Well, officially, Chuck Yeager in the Bell X-1 in 1947. Did someone beat him to it?
In this enjoyable Skeptoid article, Brian Dunning breaks down the possibilities, all concerning claims made for planes in power dives (Yeager did it in level flight, and there has been no argument that he was the first to do that).
One idea is that a German Me-163 rocket fighter did it during WWII, but Dunning rejects this common Internet-posted claim. He argues the Komet, one of the earliest delta-wing planes, could not have done it: the design and the control surfaces were such that the plane could have hit the sound barrier only in an uncontrolled dive ending in death, not in a recoverable maneuver as claimed only in a 1990 book, not verified in any captured German test records.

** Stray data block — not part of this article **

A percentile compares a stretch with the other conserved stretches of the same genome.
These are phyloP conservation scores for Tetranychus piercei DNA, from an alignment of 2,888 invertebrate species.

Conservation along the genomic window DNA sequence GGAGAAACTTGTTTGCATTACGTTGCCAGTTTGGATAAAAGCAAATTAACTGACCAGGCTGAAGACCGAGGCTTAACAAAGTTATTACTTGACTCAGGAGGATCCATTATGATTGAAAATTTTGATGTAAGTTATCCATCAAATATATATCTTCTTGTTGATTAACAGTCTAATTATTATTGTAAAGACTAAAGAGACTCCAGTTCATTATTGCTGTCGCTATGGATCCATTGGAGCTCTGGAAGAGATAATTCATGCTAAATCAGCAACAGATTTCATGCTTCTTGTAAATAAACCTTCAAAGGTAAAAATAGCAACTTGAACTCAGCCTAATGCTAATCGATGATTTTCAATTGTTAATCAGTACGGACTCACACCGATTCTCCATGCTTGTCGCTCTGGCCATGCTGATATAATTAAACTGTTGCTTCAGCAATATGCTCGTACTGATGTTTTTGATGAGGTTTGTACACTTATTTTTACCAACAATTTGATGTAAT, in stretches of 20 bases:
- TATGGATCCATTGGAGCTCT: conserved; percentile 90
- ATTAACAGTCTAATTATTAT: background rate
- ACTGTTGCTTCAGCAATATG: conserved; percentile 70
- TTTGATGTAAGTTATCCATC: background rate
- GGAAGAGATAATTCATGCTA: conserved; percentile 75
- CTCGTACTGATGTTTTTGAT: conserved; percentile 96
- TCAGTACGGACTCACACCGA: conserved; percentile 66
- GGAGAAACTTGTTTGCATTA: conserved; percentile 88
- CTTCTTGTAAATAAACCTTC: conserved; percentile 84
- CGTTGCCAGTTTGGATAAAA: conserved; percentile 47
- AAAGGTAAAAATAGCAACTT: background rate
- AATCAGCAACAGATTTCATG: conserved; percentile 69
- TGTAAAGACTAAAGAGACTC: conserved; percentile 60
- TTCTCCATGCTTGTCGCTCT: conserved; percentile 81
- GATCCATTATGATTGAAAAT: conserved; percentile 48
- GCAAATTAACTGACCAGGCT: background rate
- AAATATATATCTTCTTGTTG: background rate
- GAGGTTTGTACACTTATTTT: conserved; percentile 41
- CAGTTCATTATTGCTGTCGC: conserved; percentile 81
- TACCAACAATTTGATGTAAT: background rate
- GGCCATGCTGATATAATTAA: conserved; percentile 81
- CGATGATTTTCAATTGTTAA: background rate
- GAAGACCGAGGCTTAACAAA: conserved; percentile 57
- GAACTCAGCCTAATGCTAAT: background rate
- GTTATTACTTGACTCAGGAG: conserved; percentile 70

An intriguing report says Hans Guido Mutke, a German Me-262 jet fighter pilot, believed he'd passed the sound barrier only in retrospect, after he'd read of Yeager's experiences and the phenomena he'd encountered passing through the barrier. This falls into the "highly unlikely but not impossible" bin. The Me-262 was not designed for supersonic flight and would likely have torn apart or been destroyed by the phenomenon known as "Mach tuck," in which the nose is forced downward until the pilot loses control.
American pilot George Welch believes he broke the barrier twice before Yeager's flight by diving steeply in the XP-86 prototype fighter plane. Since Welch did the same thing again, properly instrumented and verified, in the same aircraft AFTER Yeager's record was set, it seems likely he did it before Chuck as well. Likely - but not proven or provable in the official sense.
None of this detracts from the quantum leap in capability pioneered by the X-1 and Chuck Yeager. He still holds the official record and likely always will.